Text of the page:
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Stranded Sailors Spell Rescue with Palm Leaves: A Survival Tale



Quick Smiles:

  • Three sailors stranded on Pikelot Atoll in Micronesia were rescued after spelling out ‘HELP’ with palm leaves.
  • The U.S. Coast Guard and Navy coordinated to locate the men, with their leafy message playing a crucial role in their discovery.
  • The U.S. Coast Guard recommends all mariners equip their vessels with an Emergency Position Indicating Radio Beacon (EPIRB) to enhance safety on the water.

In a story that could easily be mistaken for a movie plot, three sailors found themselves stranded on an island in Micronesia. Their resourcefulness and quick thinking, however, led to their rescue. They spelled out ‘HELP’ using palm leaves, catching the attention of their rescuers.

The U.S. Coast Guard came to the aid of the sailors, who were stranded on Pikelot Atoll. The men had encountered difficulties while traveling in their small 20-foot open skiff. Despite their familiarity with local waters, they found themselves in a predicament after setting off on a journey from Polowat Atoll on Easter Sunday.

Six days later, the Joint Rescue Sub-Center Guam received a distress call. A relative of the sailors reported that her uncles were missing. They had embarked on a 100-nautical-mile journey and had not returned.

The Coast Guard in Micronesia/Sector Guam and the U.S. Navy collaborated to locate the men. Their innovative ‘HELP’ sign made from palm leaves on the beach played a significant role in their discovery.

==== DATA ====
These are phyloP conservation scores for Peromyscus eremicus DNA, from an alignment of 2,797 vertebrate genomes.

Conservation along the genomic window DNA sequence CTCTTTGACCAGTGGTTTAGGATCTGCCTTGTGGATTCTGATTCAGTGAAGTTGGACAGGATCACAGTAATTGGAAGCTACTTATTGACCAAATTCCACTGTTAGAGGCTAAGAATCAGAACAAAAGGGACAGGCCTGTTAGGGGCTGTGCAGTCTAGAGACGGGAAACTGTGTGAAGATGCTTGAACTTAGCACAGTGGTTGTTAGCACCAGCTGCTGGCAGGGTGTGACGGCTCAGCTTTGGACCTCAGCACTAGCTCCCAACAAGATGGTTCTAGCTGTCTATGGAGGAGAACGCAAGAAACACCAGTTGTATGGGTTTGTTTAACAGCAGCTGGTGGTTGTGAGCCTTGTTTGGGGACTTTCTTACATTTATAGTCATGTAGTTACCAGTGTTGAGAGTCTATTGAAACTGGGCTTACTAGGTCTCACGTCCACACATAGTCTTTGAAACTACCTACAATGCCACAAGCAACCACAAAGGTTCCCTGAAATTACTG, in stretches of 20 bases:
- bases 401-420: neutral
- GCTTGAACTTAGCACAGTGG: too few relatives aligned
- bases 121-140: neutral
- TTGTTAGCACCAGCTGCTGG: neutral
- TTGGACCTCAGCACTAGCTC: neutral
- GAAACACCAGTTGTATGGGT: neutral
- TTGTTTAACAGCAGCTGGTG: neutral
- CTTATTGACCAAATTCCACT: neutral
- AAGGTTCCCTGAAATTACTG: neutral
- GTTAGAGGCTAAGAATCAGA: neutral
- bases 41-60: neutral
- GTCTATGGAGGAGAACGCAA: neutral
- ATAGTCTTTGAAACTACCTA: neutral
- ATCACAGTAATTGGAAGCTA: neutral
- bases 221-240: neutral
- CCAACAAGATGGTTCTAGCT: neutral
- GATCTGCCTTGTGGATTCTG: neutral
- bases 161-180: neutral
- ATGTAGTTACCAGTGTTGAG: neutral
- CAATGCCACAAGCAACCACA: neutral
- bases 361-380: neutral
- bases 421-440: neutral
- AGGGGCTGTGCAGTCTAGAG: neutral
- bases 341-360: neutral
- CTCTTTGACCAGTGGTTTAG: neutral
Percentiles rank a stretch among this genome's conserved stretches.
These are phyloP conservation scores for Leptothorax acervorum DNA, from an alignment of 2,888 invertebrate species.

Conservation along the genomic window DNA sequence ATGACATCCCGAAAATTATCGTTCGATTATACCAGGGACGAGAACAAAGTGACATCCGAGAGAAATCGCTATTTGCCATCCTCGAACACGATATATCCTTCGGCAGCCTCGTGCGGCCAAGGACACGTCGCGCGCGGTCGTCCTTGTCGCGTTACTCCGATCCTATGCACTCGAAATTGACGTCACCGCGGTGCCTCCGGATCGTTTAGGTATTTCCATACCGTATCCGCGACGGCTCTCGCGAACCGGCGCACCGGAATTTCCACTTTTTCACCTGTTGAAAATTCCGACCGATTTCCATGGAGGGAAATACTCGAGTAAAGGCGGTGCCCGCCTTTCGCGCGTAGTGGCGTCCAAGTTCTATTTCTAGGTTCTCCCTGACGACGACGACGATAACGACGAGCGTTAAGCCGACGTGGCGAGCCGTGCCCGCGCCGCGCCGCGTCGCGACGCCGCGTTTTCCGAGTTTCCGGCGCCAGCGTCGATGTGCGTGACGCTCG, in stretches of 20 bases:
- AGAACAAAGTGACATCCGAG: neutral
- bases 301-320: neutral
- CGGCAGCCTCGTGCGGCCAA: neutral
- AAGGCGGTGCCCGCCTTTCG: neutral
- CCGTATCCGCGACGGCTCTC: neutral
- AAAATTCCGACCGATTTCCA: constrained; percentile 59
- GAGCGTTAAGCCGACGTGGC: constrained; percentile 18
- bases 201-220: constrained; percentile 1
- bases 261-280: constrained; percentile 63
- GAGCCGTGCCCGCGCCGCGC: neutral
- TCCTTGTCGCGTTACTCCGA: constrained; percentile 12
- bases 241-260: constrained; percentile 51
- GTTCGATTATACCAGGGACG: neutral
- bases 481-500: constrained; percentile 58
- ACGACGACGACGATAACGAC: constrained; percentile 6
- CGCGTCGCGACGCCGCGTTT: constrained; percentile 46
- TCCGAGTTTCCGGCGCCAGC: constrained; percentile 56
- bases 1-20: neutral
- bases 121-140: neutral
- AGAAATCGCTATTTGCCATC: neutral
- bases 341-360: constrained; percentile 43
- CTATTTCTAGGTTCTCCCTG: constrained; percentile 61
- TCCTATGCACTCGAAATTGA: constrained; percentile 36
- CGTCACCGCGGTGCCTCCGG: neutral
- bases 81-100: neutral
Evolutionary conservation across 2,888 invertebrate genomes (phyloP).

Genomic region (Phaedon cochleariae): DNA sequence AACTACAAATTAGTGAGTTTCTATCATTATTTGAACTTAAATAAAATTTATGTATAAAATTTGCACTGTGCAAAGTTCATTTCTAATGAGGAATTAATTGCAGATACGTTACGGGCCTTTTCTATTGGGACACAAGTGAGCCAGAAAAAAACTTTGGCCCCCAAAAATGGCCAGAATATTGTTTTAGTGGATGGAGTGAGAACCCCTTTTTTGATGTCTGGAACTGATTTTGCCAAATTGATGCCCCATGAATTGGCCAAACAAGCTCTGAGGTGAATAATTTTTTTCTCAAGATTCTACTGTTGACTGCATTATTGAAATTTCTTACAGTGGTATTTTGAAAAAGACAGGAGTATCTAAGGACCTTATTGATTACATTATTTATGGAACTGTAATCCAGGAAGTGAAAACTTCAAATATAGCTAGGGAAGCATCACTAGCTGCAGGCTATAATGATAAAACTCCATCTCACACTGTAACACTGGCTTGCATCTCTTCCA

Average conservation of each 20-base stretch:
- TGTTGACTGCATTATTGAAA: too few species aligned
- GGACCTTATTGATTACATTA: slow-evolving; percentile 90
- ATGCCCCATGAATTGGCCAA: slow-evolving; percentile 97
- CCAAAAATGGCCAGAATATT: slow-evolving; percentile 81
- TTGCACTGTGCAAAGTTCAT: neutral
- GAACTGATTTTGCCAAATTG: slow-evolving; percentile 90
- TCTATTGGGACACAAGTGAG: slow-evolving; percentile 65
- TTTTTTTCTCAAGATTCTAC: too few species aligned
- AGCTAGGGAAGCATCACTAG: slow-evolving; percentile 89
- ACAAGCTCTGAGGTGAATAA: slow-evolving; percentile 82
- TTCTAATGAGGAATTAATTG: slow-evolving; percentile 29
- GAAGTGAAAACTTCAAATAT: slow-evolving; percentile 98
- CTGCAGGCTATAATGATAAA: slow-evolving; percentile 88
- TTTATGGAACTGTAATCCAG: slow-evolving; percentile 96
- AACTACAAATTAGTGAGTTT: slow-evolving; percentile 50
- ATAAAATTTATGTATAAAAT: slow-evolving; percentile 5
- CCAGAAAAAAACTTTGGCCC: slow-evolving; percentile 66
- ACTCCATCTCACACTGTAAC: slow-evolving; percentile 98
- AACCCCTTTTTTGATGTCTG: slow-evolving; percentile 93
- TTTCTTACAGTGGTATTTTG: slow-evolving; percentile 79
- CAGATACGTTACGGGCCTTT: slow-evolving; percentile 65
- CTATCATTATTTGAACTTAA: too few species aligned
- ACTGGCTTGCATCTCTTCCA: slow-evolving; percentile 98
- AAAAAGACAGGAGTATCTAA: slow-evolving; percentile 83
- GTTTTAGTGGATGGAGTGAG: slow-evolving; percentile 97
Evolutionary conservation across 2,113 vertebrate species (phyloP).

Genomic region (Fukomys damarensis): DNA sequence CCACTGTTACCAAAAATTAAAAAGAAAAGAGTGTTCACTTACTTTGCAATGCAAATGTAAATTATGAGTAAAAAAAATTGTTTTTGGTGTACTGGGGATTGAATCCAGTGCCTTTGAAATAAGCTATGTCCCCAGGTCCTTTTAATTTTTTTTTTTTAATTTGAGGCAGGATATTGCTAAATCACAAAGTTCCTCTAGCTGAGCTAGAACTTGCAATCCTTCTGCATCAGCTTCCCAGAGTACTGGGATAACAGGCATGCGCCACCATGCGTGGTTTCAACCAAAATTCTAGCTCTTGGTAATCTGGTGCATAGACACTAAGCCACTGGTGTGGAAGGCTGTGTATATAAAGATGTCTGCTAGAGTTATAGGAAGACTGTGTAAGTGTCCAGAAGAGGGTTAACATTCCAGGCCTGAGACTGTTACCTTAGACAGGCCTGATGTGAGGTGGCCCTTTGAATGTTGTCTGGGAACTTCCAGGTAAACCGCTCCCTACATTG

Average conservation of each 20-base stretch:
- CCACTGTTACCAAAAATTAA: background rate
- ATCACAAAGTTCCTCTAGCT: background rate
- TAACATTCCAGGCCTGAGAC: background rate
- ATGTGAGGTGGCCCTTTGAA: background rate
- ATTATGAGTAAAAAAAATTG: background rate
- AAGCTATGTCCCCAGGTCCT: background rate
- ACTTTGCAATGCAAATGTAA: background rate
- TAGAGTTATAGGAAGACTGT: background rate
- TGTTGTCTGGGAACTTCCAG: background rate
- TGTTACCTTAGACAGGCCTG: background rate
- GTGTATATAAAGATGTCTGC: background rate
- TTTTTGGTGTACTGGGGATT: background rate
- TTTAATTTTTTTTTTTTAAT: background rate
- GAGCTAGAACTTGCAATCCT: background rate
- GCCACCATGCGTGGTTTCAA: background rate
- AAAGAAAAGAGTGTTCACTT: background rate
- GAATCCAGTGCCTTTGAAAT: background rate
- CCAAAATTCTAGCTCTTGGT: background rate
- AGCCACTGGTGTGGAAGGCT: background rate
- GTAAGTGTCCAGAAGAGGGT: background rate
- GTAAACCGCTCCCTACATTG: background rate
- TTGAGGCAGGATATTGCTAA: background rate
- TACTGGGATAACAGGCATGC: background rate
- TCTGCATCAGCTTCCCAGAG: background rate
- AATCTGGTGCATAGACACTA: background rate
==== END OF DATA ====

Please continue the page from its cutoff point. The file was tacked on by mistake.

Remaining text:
“In a remarkable testament to their will to be found, the mariners spelled out ‘HELP’ on the beach using palm leaves, a crucial factor in their discovery. This act of ingenuity was pivotal in guiding rescue efforts directly to their location,” said Lt. Chelsea Garcia, the search and rescue mission coordinator on the day they were found.

The U.S. Navy P-8 Poseidon aircraft confirmed their presence on Pikelot Atoll on April 7. The crew successfully dropped survival packages to sustain the men until further help could arrive.

The crew aboard the USCG Oliver Henry rescued the relieved trio two days later on April 9. The U.S. Coast Guard added that they strongly recommend all mariners equip their vessels with an Emergency Position Indicating Radio Beacon (EPIRB) to enhance safety on the water.


So, let’s spread this inspiring story of survival and rescue to sailors and landlubbers alike on social media. It’s a reminder of the power of quick thinking and the importance of preparedness when embarking on any voyage.